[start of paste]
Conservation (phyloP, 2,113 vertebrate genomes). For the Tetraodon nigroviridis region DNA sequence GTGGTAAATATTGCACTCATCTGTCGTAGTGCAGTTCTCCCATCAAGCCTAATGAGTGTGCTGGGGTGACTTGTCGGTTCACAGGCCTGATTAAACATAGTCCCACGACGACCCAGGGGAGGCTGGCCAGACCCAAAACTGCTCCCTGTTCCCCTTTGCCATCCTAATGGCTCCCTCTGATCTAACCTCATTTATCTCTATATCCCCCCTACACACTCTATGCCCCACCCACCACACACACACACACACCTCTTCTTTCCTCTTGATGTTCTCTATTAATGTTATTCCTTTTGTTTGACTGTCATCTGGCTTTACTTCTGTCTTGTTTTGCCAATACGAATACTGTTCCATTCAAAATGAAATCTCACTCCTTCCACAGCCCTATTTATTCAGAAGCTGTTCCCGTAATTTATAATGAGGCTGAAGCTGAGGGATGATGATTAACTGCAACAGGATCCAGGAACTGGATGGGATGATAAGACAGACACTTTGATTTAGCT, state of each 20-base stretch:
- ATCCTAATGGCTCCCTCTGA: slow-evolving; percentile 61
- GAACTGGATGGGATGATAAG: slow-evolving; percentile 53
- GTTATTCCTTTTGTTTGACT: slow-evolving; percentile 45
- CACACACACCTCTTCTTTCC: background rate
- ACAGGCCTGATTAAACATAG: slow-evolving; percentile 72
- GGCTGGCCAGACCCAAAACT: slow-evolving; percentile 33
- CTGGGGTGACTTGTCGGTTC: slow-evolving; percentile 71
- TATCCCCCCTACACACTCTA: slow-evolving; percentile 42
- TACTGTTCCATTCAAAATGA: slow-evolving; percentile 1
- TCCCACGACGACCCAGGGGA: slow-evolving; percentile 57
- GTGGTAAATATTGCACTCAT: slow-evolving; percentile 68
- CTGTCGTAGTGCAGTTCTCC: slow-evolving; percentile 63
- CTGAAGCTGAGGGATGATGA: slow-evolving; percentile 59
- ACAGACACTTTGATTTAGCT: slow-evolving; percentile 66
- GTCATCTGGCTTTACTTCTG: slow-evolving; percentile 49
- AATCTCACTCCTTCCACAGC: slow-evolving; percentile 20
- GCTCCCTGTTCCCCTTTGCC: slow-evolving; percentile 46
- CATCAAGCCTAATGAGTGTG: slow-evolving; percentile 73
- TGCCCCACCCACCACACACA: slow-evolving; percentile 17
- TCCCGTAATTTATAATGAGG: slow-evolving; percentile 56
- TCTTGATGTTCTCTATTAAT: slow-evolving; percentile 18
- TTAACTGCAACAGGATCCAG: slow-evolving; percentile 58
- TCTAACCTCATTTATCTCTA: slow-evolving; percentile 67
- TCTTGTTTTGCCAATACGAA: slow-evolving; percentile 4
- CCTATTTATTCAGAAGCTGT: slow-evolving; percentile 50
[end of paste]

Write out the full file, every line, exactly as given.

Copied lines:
Conservation (phyloP, 2,113 vertebrate genomes). For the Tetraodon nigroviridis region DNA sequence GTGGTAAATATTGCACTCATCTGTCGTAGTGCAGTTCTCCCATCAAGCCTAATGAGTGTGCTGGGGTGACTTGTCGGTTCACAGGCCTGATTAAACATAGTCCCACGACGACCCAGGGGAGGCTGGCCAGACCCAAAACTGCTCCCTGTTCCCCTTTGCCATCCTAATGGCTCCCTCTGATCTAACCTCATTTATCTCTATATCCCCCCTACACACTCTATGCCCCACCCACCACACACACACACACACCTCTTCTTTCCTCTTGATGTTCTCTATTAATGTTATTCCTTTTGTTTGACTGTCATCTGGCTTTACTTCTGTCTTGTTTTGCCAATACGAATACTGTTCCATTCAAAATGAAATCTCACTCCTTCCACAGCCCTATTTATTCAGAAGCTGTTCCCGTAATTTATAATGAGGCTGAAGCTGAGGGATGATGATTAACTGCAACAGGATCCAGGAACTGGATGGGATGATAAGACAGACACTTTGATTTAGCT, state of each 20-base stretch:
- ATCCTAATGGCTCCCTCTGA: slow-evolving; percentile 61
- GAACTGGATGGGATGATAAG: slow-evolving; percentile 53
- GTTATTCCTTTTGTTTGACT: slow-evolving; percentile 45
- CACACACACCTCTTCTTTCC: background rate
- ACAGGCCTGATTAAACATAG: slow-evolving; percentile 72
- GGCTGGCCAGACCCAAAACT: slow-evolving; percentile 33
- CTGGGGTGACTTGTCGGTTC: slow-evolving; percentile 71
- TATCCCCCCTACACACTCTA: slow-evolving; percentile 42
- TACTGTTCCATTCAAAATGA: slow-evolving; percentile 1
- TCCCACGACGACCCAGGGGA: slow-evolving; percentile 57
- GTGGTAAATATTGCACTCAT: slow-evolving; percentile 68
- CTGTCGTAGTGCAGTTCTCC: slow-evolving; percentile 63
- CTGAAGCTGAGGGATGATGA: slow-evolving; percentile 59
- ACAGACACTTTGATTTAGCT: slow-evolving; percentile 66
- GTCATCTGGCTTTACTTCTG: slow-evolving; percentile 49
- AATCTCACTCCTTCCACAGC: slow-evolving; percentile 20
- GCTCCCTGTTCCCCTTTGCC: slow-evolving; percentile 46
- CATCAAGCCTAATGAGTGTG: slow-evolving; percentile 73
- TGCCCCACCCACCACACACA: slow-evolving; percentile 17
- TCCCGTAATTTATAATGAGG: slow-evolving; percentile 56
- TCTTGATGTTCTCTATTAAT: slow-evolving; percentile 18
- TTAACTGCAACAGGATCCAG: slow-evolving; percentile 58
- TCTAACCTCATTTATCTCTA: slow-evolving; percentile 67
- TCTTGTTTTGCCAATACGAA: slow-evolving; percentile 4
- CCTATTTATTCAGAAGCTGT: slow-evolving; percentile 50